If you’re at Duke University, Ebola could be your new neighbor. A potential case is being studied on campus, though the official report from state health officials suggests that no one should panic just yet.
The L.A. Times reports that a patient who entered the U.S. from Liberia is currently being evaluated for the deadly virus at Duke University Hospital in Durham. North Carolina health officials announced Sunday night that the patient developed a fever, was tested for Ebola, and is currently in isolation.
Officials went on to say that the Duke University “Ebola” patient wasn’t exposed to the virus so far as they know, and didn’t have any symptoms except for the fever. The patient’s blood sample will be tested Monday at a medical facility.
In an official statement, The North Carolina Department of Health and Human Services explained the practical reason for the patient’s observation:
“The patient will remain in a contained, isolated and secured unit until the results of testing are known,” said the statement. “These precautions are being taken based on the patient’s recent travel from Liberia.”
They added that even if the patient tested positive for Ebola, the public wouldn’t have much to worry about.
“Ebola is not spread through the air, water or food – or simply by being near an infected person,” they said. “Ebola is only spread through unprotected contact with blood or body fluids from an infected person who has symptoms, or with objects like needles that have been contaminated with the virus.”
Most health officials have distanced themselves from the apparent fear-mongering of the media on the recent Ebola outbreak, and have offered alternative (read: expert) opinions on the virus’ spread and communicability. Thankfully, those practical voices are beginning to sway public opinion.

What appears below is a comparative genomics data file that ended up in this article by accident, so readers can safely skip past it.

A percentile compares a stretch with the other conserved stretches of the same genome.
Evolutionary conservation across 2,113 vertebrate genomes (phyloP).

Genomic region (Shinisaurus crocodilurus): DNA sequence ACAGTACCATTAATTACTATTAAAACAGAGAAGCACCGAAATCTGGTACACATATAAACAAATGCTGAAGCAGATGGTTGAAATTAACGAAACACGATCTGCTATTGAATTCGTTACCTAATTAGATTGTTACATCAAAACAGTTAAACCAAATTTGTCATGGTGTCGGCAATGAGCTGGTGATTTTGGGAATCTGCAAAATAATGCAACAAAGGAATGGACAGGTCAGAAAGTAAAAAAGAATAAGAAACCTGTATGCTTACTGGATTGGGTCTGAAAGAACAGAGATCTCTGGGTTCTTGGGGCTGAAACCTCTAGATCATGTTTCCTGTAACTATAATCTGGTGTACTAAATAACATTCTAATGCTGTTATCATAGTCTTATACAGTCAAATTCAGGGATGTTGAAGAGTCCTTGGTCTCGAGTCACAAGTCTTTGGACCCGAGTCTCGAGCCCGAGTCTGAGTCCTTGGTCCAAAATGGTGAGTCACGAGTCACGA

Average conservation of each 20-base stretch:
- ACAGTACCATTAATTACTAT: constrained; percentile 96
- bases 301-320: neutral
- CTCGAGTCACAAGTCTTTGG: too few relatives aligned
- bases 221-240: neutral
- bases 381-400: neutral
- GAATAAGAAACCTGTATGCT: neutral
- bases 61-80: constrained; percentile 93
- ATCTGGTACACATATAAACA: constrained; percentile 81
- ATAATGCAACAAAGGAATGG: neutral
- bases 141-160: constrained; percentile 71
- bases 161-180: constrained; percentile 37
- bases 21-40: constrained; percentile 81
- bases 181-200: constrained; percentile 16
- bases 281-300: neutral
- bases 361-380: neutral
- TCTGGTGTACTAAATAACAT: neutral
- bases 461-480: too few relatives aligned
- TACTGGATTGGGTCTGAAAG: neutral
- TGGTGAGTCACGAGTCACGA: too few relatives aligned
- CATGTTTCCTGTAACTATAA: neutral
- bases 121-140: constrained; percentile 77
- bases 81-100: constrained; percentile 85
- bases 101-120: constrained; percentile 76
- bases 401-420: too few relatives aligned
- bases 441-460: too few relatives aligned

Last month, a Washington Post poll found that nearly half of all Americans were terrified of Ebola, fearing that someone in their immediate family would get the disease. About 30% of that number were concerned of a “widespread” epidemic of the virus here in the states.
WaPo blamed media hysteria for the number, but it seems as though the more Americans are getting educated about how Ebola is spread, the less they’re buying into the hype. A new poll conducted last week showed that 63% of Americans are confident that the government can handle the Ebola crisis, though up to 70% believe that the fed should impose travel restrictions.
A friendly note from the staff at B2C: we carry stories like the Duke University “Ebola” patient for your knowledge and edification. We’re not interested in freaking anybody out for no reason!